By military coups standards, it looked like the real thing for several hours: curfew, jets, helicopters, tanks, infrastructure and state television under control of the army.
Then, President Recep Tayyip Erdoğan appeared via FaceTime on a private TV channel, obviously taken by surprise, but firm. He produced one of his typical populist moves, calling the people to the streets and to Istanbul’s Atatürk airport. While police forces loyal to him were doing the fighting in Ankara, hundreds of people took to the streets in Istanbul and started disarming soldiers.
Then U.S. President Barack Obama, German Chancellor Angela Merkel and NATO chief Jens Stoltenberg, and even the three Turkish opposition parties, came to the rescue: democratically elected governments should be respected.
It quickly became apparent that a coup had been attempted with rather limited means and little support at general staff level. Key elements of the armed forces didn’t side with the plotters, who therefore failed to swiftly seize control of the country. This morning, the prime minister was able to make a statement signaling that the authorities are in full control.
With some 260 dead, more than 1400 injured and nearly 3000 soldiers detained, Turkey is now entering a difficult phase of its history. Not only an old tradition of military coups — which has clearly been rejected in opinion polls by around 80 percent of the public, that is much more than the 50 percent support, enjoyed by the ruling AKP — has come back to haunt Turkey, but the loss of prestige is substantial.
The upheaval came only days after a NATO summit which vowed firm support to Turkey against ISIL. The economic loss will be important: tourism and air travel via Istanbul’s hub — two huge successes so far — were already dented by terrorism. They will take a further hit.
Domestically, the consequences will also be painful regarding rule of law and polarization. A large trial is expected against the plotting officers and the prime minister has already invoked the possibility of reinstating the death penalty. This alone would take Turkey further away from EU standards and could indeed mean the suspension of EU accession negotiations (which is probably the least of the leadership’s worries). More destructive will be the likely witch hunt against suspected exiled cleric Fatullah Gülen sympathizers.
Internationally, the West has clearly “voted Erdoğan” last night, for very simple reasons. The U.S. has crucial assets permanently stationed at Inçirlik air force base, while the anti-ISIL coalition is using the base for daily operations in the north of Syria. At a time when ISIL is on the defensive in Raqqa and Manbij, this is no time for disruption for military operations while some sort of coordination is being established between the U.S. and Russia.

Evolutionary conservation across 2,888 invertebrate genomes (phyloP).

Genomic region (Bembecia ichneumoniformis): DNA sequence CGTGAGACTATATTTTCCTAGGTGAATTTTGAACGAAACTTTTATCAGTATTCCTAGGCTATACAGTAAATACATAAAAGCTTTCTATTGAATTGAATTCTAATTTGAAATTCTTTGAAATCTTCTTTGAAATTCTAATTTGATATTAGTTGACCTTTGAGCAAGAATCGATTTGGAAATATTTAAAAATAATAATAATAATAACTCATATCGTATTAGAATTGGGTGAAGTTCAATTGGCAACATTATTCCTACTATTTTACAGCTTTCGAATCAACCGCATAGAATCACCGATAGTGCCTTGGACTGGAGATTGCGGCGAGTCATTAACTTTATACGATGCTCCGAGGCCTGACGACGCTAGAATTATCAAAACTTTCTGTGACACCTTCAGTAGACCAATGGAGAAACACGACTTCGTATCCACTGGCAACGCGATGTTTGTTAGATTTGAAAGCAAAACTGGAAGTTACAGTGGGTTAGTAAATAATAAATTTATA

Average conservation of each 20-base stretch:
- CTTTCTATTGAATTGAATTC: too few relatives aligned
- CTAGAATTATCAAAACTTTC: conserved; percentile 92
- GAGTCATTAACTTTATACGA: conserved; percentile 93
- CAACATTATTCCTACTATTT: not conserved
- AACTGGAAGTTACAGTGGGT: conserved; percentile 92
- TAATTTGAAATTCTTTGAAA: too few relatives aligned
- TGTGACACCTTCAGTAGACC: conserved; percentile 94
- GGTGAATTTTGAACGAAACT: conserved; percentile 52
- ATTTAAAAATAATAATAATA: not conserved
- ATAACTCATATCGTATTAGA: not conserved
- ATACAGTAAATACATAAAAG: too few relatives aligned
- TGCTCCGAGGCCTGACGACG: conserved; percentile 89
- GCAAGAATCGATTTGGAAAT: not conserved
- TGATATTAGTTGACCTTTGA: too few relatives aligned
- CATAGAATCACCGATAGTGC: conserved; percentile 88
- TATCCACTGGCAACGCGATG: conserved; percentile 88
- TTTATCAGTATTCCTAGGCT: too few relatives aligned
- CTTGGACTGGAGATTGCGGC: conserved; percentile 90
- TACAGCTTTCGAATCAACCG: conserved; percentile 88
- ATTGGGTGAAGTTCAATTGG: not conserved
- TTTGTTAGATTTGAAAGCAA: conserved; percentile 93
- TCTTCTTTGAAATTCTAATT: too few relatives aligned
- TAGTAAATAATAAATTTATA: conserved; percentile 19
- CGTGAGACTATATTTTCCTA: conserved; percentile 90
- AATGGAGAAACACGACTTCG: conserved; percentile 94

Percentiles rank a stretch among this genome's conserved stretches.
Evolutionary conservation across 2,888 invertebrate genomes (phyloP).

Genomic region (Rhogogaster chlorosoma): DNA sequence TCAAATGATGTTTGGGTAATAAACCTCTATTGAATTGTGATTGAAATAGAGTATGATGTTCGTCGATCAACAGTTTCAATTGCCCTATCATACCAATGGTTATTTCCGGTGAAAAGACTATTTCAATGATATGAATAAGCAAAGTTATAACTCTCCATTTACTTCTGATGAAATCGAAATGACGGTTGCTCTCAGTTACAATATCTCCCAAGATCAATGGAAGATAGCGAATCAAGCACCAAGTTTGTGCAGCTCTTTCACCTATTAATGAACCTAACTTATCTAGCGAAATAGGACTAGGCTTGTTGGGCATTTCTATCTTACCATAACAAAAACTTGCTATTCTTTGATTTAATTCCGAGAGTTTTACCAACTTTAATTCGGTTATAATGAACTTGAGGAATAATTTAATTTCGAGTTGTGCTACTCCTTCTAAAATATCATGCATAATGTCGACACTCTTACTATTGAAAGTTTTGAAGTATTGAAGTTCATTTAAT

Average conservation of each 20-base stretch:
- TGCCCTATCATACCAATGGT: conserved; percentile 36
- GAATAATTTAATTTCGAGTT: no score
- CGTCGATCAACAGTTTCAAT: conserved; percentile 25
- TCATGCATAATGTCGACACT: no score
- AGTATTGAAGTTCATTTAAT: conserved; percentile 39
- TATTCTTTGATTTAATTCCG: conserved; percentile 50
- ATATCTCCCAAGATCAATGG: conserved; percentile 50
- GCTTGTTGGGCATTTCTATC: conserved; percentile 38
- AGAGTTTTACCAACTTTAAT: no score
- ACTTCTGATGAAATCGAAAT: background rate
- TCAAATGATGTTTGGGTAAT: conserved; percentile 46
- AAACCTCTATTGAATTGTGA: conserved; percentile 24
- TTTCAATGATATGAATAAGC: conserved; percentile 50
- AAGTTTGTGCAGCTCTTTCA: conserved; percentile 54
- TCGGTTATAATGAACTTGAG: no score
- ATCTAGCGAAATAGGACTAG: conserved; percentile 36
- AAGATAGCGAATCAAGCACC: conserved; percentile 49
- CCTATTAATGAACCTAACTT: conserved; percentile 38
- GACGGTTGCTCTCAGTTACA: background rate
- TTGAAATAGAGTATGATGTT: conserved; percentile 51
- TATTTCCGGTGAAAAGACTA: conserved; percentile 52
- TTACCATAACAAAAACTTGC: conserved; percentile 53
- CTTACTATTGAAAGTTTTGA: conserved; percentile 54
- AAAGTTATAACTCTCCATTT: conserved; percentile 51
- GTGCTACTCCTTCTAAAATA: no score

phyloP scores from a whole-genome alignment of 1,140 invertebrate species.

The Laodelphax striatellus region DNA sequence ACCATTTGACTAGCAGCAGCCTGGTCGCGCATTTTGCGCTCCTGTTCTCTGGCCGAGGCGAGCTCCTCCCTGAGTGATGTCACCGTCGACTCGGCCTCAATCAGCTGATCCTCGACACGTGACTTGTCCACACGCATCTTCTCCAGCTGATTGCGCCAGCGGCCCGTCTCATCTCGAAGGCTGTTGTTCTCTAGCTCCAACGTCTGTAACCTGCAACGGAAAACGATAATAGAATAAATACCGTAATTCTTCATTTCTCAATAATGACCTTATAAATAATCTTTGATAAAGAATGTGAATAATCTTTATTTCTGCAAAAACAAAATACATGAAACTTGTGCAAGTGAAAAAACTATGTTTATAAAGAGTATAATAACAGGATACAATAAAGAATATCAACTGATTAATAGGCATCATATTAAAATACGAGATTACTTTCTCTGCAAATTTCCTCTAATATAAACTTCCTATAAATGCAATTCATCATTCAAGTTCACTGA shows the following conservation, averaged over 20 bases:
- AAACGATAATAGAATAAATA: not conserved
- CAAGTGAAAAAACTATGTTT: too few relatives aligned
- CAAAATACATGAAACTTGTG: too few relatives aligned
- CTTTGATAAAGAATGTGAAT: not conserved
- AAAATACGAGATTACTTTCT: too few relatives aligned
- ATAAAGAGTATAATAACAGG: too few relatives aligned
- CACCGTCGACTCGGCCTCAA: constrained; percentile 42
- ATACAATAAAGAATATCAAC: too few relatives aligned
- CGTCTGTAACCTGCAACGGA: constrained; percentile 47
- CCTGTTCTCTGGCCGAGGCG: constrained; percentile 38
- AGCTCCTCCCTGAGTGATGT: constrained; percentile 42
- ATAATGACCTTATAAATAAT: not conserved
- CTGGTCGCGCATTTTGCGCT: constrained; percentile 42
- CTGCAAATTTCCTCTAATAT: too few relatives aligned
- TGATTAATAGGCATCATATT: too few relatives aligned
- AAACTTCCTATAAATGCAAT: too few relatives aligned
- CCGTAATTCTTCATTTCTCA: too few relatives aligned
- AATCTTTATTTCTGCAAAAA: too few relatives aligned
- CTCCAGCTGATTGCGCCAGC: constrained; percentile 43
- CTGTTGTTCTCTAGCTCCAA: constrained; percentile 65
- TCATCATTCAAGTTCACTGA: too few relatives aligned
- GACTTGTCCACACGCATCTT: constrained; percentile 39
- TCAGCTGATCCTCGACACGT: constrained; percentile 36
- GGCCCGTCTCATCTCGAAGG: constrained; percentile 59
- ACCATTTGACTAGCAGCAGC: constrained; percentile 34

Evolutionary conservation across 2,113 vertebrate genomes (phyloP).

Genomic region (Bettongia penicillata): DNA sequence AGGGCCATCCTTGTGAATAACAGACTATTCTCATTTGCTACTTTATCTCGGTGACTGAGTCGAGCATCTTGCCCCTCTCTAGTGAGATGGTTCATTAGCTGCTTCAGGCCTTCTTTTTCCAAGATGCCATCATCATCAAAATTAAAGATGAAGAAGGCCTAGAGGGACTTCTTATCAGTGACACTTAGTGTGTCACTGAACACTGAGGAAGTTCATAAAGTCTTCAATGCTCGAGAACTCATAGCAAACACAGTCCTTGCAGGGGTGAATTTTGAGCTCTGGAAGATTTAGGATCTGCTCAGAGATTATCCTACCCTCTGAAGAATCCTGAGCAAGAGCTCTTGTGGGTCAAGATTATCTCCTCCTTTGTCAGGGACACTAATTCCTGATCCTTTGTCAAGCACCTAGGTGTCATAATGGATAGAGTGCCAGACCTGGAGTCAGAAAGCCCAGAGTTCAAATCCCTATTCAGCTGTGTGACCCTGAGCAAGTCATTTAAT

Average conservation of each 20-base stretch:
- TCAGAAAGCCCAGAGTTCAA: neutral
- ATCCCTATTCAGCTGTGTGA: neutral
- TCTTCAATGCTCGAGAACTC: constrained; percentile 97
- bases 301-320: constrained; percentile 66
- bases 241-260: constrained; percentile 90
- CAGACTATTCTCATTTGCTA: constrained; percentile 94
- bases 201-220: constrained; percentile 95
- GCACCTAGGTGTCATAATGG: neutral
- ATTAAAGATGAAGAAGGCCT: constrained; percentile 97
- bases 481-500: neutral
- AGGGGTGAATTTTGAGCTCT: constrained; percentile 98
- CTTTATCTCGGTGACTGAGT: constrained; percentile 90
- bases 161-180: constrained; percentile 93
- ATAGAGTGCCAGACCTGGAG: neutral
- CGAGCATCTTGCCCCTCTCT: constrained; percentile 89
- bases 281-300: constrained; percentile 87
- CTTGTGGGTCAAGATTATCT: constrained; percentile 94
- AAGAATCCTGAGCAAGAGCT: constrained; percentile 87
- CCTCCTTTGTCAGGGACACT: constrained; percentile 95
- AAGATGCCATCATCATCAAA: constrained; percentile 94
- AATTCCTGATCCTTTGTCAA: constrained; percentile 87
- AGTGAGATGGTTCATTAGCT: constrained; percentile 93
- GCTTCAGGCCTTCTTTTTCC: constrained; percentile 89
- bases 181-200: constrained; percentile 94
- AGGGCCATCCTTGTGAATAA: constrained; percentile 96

Even more importantly, what is expected from Ankara is a decisive move against ISIL despite the risk of retaliation. The self-proclaimed terrorist movement has one lifeline and only one, i.e. the stretch of the Syria-Turkey border between the Euphrates River and the Western-most Kurdish district of Afrin.
Although in much reduced numbers, jihadists, ammunitions and smuggled oil are still able to move across. Given ISIL’s resilience and its attacks on France and Belgium, the latest they claimed is Thursday’s assault on Nice, Western powers can only go full steam against the terrorist movement. Turkey is in no different position, although for years it tried to manage a relationship with ISIL. Will the failed coup affect a decisive move by Ankara?
Similarly, the military operations against the PKK in the south-west of the country have taken a huge toll on civilians and the military alike, and led to the destruction of entire districts of towns like Cizre or Nusaybin. All analysts concur on the need to resume the peace process launched only a few years ago and interrupted in July 2015. Will the leadership be willing and able to switch to a peaceful resolution process after the coup attempt? This is yet another question.
Finally, where is Turkey’s illiberal democracy going after such a coup attempt? Inevitably, this destabilization episode — albeit very short — is bound to push the Turkish president toward a more powerful drive to achieve an executive presidency. Western calls for democracy and rule of law will have little effect now and the fear instilled by the coup plotters will play in favor of a stronger rule at the top of the state.
The coup’s main casualty will be Turkey’s democracy.